Stevens — although he likely never had a mudslide in the prohibition-era stage in his  writing career  — would surly understand the overabundance and decadence of the mixed ice cream and booze.  It isn’t a way to stave off death, or forget one’s sorrows,  but a way to get all of one’s desires in a single glass, and to take it all in at once  — to be buried, perhaps smothered, by desire.
Repent. Repent. Repent.
* People who roll cigars are not called ‘rollists’ although they should be.
* Some simple drinks — like the first two discussed in the series — had been around since Victorian times.
* This is when complex mixed drinks were first coming into vogue so I guess the possibility that he had a mudslide is still there, but it seems unlikely.
* As far as lofty ideas go, I assume that for most of you ice cream in this case is a disappointment but what do I know?
* I really don’t like the word ‘decadence’ the way contemporary people use it. I may give into my appetites, but those appetites don’t involve anything decaying.
* The notes in this series don’t follow any particular order but nobody seems to have noticed.
* So you are wondering how it is made? a blender full of  vanilla ice cream, and a couple shots each of coffee liquor and vodka. I suggest some home made whipped cream for the top.
* This blog does not endorse doing the right thing for the wrong reasons on moral grounds.

A Drink and a Song (Bloody Caesar & Barrett’s Privateers)

NOTE: this was first posted on my old blog July 1st 2016.

NOTE: this was first posted on my old blog July 1st 2016.

Ten or so years ago I lent my copies of The Beautiful Losers and The Selected Poems of Leonard Cohen to a friend. When last I saw them a few years later they were on her bookshelf, which is as a good a place as any for them. I have so many books now that my living quarters are cramped and, no matter how hard I try, I really can’t stop new books from finding their way to me.

Still I would like to consult the Beautiful Losers every now and again. When I read it it seemed like all of Canada in a single book, and not in anyway that encouraged me to go there. If you have read the book you understand.

A few years after that I found myself at a New Year’s Eve party in Montreal with a Québécois Nationalist named Pierre, both of us literally moved to tears over the beauty and independent spirit of the province shackled to the brute and philistine Anglo-phonic world, while my much more sensible (and Canadian) friend calmly explained how independence would lead to social and economic ruin, not that we were listening — we were tipsily crying and calling out for freedom. That was, and will be, my last foray into foreign politics.  

Whether the book is definitive or not, Cohen, more than anyone else, represents Montreal but we didn’t sing Cohen’s songs going up (we had to sing naturally it being a road trip and all)if for no other reason than his songs are too personal and there is something a little skeevy about other people singing many of them. For instance “Famous Blue Rain Coat” not only is the only song written as a heart-felt thank you note to the man that who seduced and lead away his wife but is signed “Sincerely L. Cohen.”  For the most part his songs are his and we should be happy to keep them that way.  Whenever I have heard other people sing them it sounds tactless and intrusive.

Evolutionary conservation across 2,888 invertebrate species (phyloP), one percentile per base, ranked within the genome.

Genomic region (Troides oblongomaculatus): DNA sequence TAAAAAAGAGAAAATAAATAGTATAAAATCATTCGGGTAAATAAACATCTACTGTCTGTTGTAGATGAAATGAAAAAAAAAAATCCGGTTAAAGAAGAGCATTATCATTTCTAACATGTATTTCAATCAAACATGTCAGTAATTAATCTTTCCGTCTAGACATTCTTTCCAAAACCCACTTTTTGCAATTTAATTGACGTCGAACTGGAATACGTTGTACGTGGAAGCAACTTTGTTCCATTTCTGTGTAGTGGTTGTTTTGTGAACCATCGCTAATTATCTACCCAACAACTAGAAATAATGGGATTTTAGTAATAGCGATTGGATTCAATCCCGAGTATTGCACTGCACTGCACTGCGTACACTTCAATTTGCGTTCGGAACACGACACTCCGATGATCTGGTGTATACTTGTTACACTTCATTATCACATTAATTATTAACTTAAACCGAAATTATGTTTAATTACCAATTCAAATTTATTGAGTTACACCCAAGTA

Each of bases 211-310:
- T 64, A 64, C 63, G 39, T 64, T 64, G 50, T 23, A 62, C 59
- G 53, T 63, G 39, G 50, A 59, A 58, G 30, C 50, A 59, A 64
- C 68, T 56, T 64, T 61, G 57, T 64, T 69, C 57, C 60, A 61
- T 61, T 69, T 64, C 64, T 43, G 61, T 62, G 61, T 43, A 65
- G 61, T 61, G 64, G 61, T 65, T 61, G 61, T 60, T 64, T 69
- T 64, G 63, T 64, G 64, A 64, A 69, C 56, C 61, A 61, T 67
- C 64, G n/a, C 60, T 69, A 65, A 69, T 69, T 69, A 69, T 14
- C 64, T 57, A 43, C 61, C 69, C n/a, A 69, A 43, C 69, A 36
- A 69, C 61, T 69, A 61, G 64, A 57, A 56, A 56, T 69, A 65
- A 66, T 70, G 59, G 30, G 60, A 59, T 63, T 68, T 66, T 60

More sensibly, we drove about singing “Barrett’s Privateers” by the great Stan Rogers. It is a boisterous mock sea chantey. It is perfect for people (at least one of whom needs a flawless memory for lyrics as there are many of them), to sing in groups, as it was written to be sung.

It should be dumb and kitschy, after all it is a 70s faux-folk tune about privateers and sea battles, but it is neither. There is something in the darkness of the lyrics and the rowdiness of the tune that has always agreed with me, ven touched me.  When I am listening to the album I sometimes have to skip the track because it can be too much, especially since it was written in the 70s and there is always the war in Viet Nam lurking behind it.

Our war for independence and freedom was just another imperial expedition for the boys on the other side, but we never really think about them.

We also never think of putting clams in our cocktails.  But that is also a very Canadian thing. The same friend who was trying to talk sense to me at that house party introduced me to the pride of Canadian cocktails: the Bloody Caesar. Clam Juice, Tomato(nonsensically you can get these two disparate liquids bottled together), Celery Salt, Worcestershire Sauce, and pepper, with a glug or so of vodka. The last time I made it an acquaintance from New Hampshire demanded hot sauce be added, and he added quite a bit.  I had half a glass and wasn’t sure that it improved the taste, but he had a pitcher-and-a-half and seemed quite pleased, so take it as an alternate recipe.

There is a bit more in common between “Barrett’s Privateers” and Bloody Caesars, than their pseudo-historical names. They are strong, bold, flavorful, and are the best remedies for those off-moments when the imagination strays north of the border and the body has to stay south for work the next day.


* One may imagine from this article that I can speak French, and, while I was there, I imagined it too.

* The version of Famous Blue Rain Coat that I linked to is signed “Sincerely, A Friend.” But what does it matter,if one were to write the same letter over and over one would certainly make a few changes. I pretty sure the audience knew who he was anyway.

* I didn’t give the measurements because I don’t measure ingredients — it’s bourgeois.

*I may also add that the song was released in ‘76 — the year of our bicentennial. Maybe that is just a coincidence.

* There was also the war in the Falklands ahead of it. Things didn’t seem like they were getting better and they weren’t, but we are still hoping.